Degree Name

Doctor of Philosophy


Faculty of Law, Humanities and the Arts


Globalisation is often presented, or perceived, as an unstoppable economic force that confounds the efforts and capacities of governments to act against it. In fact, the expansion of transnational capital and the growth of capital accumulation have been actively facilitated by the state. Neoliberalism has played a central role, as the policy orthodoxy of globalisation: it has been essential in creating the economic structures that support and extend globalisation. Far from riding roughshod over national policies, neoliberalism has provided states with the means to reshape national policies in globalisation’s image. Neoliberalism and globalisation have strengthened and consolidated one another, via the decisions and actions of the state.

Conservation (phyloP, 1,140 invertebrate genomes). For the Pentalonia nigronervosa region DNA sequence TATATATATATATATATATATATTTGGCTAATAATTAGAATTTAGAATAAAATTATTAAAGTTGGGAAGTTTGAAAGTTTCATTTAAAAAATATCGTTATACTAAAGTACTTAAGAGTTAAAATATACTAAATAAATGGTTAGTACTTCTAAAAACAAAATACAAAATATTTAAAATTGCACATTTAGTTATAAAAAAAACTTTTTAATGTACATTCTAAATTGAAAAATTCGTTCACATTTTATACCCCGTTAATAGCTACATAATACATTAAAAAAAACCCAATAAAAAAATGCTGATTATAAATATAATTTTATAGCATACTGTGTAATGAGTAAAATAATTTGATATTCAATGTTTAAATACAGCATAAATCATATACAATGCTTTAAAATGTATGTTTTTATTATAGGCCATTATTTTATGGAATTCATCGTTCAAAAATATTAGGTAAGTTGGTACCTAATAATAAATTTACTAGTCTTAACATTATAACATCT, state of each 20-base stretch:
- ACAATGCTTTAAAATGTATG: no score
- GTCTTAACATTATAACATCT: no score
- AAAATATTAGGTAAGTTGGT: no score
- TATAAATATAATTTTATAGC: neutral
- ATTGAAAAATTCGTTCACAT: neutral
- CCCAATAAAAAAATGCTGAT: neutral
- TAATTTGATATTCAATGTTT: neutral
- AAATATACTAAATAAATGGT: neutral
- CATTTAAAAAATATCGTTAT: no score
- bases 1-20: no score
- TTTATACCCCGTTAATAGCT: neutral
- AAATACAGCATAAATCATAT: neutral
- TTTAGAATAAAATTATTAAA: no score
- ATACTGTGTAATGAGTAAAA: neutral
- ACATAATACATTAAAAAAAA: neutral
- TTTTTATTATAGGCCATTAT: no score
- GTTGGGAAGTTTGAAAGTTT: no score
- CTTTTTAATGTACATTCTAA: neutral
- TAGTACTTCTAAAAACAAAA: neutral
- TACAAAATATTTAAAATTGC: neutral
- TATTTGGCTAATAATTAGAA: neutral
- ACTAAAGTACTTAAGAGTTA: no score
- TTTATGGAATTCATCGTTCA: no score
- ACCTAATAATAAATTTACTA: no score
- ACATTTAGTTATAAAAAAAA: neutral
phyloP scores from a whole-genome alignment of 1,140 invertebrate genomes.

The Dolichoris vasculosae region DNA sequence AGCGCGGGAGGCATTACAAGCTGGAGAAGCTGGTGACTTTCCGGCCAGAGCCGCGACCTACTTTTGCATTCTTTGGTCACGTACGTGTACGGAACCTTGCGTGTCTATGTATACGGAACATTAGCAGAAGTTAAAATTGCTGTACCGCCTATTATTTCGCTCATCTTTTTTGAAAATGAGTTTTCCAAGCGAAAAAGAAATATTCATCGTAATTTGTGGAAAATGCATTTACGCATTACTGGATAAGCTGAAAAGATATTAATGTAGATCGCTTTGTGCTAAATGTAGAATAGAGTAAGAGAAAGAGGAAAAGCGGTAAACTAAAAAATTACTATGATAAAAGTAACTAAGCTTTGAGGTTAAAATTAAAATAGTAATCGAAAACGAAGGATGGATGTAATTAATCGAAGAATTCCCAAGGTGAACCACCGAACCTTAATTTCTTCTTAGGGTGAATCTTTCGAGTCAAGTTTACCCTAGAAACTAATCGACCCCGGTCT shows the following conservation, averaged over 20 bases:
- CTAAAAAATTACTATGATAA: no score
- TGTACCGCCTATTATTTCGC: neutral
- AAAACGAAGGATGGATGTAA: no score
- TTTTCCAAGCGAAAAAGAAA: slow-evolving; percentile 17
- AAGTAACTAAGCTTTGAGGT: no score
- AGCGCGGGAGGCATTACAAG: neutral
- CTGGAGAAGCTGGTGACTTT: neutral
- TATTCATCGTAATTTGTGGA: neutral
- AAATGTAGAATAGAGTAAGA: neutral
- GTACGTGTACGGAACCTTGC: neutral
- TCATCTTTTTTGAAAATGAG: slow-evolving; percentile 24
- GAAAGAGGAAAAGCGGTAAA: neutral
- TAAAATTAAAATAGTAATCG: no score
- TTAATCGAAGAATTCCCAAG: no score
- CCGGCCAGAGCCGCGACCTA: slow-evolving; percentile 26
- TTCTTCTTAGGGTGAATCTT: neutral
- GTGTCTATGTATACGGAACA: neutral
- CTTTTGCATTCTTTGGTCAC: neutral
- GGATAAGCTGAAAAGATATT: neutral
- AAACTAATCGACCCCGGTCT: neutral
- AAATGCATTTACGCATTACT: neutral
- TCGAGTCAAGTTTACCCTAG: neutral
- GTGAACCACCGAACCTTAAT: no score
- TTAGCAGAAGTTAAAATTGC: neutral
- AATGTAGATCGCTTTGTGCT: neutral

FoR codes (2008)

160404 Urban and Regional Studies (excl. Planning), 160510 Public Policy, 160601 Australian Government and Politics, 1606 POLITICAL SCIENCE



Unless otherwise indicated, the views expressed in this thesis are those of the author and do not necessarily represent the views of the University of Wollongong.